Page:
‘Bicycling Around The World’ celebrates bike travel and culture around the globe. Come pedal with us through the icy Himalayas, the barren Pamir highway, tropical East Africa and the chaos of Dhaka in search of unique cycling images.
We also show you glimpses of bicycle culture via painted rickshaws, overloaded cargo bikes and even two wheelers piled high with cotton candy.
‘We’ are photographer Paul Jeurissen and his partner Grace Johnson.
In 2010, we set off on a multi-year cycling tour covering four continents. Wherever we go, we search out bike culture, dramatic landscapes and remote places.
By the end of this book, we hope you’ll agree that the world is best viewed from a bike saddle.
In 2005 I said goodbye to expensive analogue film and hello digital camera! With the possibility of unlimited shots I could finally start taking pictures of a subject that fascinated me: bicycle culture.
In Amsterdam I grew up surrounded by two wheelers. They were just everyday objects that you used to go to the shops or school. Later, when I started cycling through other countries, I saw that they meant many different things to different people and could be an interesting photography theme.
I called my new photo project, ‘Bicycling around the world in search of inspiring cycle images’. After trips through South India, Morocco and the United States, Grace and I set off in 2010 on a multi-year bike journey to explore the world and international bicycle culture.
Chinese cargo bikes
Chinese market women love them since they are relatively light and easy to maneuver. The ladies use them not only to transport goods but also as a product and restaurant stall which they can set up on any street corner.
Cotton candy bikes
The cotton candy bike was a favorite amongst kids playing at the riverside park in Vientiane, Laos. They would all peer inside and plead with their mothers to buy them one of the pink and white concoctions.
Wheeze, gasp, wheeze… We sounded like two asthmatic senior citizens as we pedaled and pushed our bikes up yet another high altitude pass. Sure the scenery was gorgeous, but we also longed to be able to breathe.
Tent with a view
After dinner we asked a Tibetan where we could best set up our tent. He pointed to an opening between two hills and said, “Camp in the valley behind, you will be sheltered from the wind there.” Upon reaching the spot Paul looked around, smiled and declared that tomorrow would be a rest day.
An Indian wedding procession is made up of the groom riding a white horse (he usually looks a bit shell-shocked) followed by dancing family members, a brass band and at the very end – the neon wedding bike.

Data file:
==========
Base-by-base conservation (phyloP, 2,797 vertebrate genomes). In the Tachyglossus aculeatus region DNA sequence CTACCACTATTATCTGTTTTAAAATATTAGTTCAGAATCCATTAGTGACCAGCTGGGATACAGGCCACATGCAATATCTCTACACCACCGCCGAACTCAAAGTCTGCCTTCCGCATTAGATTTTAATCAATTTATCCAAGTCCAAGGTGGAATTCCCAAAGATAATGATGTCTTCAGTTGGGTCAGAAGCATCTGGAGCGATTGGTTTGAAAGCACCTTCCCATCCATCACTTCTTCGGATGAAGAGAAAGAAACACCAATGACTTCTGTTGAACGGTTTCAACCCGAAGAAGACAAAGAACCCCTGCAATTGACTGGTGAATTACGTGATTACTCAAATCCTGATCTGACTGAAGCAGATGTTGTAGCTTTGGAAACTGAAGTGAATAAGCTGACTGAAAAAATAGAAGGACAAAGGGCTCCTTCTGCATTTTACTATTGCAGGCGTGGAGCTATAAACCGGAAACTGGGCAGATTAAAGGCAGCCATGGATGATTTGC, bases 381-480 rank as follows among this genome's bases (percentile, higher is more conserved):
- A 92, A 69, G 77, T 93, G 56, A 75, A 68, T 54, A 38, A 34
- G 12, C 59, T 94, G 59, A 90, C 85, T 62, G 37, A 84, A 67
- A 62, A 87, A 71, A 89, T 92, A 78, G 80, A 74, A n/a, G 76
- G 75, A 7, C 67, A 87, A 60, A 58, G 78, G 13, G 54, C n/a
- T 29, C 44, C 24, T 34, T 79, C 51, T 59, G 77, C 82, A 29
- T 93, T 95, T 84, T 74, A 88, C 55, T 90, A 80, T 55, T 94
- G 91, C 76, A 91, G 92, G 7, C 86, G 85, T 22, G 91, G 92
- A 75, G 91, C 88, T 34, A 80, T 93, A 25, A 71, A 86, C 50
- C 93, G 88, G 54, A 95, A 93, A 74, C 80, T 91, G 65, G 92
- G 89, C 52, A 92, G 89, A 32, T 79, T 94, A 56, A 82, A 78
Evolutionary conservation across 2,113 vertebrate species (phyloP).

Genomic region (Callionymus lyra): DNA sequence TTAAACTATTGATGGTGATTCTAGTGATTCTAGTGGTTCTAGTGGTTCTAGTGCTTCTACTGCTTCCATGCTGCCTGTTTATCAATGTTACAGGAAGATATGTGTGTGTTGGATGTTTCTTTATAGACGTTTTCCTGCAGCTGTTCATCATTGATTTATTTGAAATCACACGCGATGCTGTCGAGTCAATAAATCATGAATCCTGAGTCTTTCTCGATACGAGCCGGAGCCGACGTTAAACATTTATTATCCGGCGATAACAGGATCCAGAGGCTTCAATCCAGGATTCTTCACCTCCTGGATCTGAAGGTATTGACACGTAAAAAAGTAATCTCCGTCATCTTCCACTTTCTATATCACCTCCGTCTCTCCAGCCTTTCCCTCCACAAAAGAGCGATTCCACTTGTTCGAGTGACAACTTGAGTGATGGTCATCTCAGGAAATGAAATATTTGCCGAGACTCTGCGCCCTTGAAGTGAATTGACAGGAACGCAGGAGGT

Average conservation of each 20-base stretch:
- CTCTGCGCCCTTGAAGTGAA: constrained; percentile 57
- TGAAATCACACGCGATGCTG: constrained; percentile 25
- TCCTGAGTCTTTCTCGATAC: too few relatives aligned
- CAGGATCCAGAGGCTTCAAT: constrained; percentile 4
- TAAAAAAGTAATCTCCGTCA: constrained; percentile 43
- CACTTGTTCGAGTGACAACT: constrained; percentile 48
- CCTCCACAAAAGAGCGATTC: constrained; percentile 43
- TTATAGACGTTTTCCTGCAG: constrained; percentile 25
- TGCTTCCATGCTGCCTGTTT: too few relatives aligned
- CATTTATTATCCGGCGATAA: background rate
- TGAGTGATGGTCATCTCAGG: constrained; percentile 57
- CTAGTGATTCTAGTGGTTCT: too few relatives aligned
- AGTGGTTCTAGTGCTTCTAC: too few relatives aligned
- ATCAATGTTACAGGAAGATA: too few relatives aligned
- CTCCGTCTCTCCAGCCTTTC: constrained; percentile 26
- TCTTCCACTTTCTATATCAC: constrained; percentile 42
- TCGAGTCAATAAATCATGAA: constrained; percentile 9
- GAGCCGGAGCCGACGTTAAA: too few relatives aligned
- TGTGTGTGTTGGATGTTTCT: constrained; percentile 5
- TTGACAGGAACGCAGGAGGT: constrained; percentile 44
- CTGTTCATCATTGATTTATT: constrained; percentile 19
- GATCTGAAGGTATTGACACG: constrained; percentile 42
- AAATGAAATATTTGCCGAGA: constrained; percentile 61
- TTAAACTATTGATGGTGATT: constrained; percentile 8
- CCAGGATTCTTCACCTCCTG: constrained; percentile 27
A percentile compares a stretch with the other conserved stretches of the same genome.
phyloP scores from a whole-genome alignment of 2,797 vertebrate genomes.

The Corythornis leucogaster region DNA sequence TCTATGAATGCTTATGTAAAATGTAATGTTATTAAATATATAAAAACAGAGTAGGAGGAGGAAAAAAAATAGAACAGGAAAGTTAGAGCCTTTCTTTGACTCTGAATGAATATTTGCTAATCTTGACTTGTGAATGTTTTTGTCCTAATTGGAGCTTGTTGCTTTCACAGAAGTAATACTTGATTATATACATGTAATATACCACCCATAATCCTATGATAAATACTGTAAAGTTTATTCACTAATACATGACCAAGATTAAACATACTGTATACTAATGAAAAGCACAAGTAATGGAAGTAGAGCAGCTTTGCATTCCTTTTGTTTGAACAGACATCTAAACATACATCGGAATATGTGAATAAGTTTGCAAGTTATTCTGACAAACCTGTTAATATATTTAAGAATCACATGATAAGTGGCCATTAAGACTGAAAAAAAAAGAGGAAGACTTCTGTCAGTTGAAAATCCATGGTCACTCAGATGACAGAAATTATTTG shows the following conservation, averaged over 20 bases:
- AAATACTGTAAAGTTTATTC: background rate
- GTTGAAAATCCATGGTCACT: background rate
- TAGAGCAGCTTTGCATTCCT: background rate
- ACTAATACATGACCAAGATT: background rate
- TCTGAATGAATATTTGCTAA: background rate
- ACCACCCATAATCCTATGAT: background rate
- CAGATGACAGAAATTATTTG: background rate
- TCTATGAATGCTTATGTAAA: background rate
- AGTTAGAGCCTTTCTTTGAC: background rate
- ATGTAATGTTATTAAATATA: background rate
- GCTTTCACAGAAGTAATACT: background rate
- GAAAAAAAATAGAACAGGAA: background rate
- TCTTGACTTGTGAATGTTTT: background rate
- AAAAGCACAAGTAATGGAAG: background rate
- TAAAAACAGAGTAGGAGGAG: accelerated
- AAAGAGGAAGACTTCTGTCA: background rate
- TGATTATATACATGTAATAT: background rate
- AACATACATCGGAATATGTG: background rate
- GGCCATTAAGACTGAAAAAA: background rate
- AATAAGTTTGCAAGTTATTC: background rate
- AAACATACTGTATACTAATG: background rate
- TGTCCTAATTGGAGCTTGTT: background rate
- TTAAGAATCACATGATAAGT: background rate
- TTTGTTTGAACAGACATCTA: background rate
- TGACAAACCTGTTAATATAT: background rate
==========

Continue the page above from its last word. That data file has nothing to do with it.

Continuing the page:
Glamour and guns
Birds, flowers, Mecca, automobiles and even airplanes are popular themes painted on to rickshaw bodies. Our favorite theme was Bollywood ‘glamour and guns’.
About Paul Jeurissen
In 1981 he cycled the Transamerica trail. During this trip he not only met his future wife Grace Johnson, but also fell in love with photographing the American landscapes, people and the bicycle journey itself. Back in Amsterdam he studied photography at the Fotovakschool Lex Werkheim Instituut and John del Campa Studio.
In the 1990’s he began specializing in bicycle imagery and developed a new photographic style ‘The small red cyclist.’
“These pictures show a little red bicyclist pedaling through monumental scenery. The cyclist gives a sense of scale to the enormous landscape. It is still an exciting theme after all these years and I’m always on the lookout for new photo locations.”
Since 1981 Paul and Grace have taken numerous bicycle/photography trips, totaling more than 4 years over 4 continents and in 2010 they set off on a multi-year journey “Bicycling around the world in search of inspiring cycle images”. The challenge will be to not only capture the experience of cycle touring but also photograph the diverse bike cultures they pedal through.
“Bike culture is fascinating since it has so many different faces which can be visualized, from the urban areas in Bangladesh, where a bicycle is an important means of earning an income, to the subcultures of the western world with all their communities, activities and shows.”
“It’s a thrilling time and we enjoy sharing the result of the photography project on this blog. Every week you can view new images as we travel from one country to another.”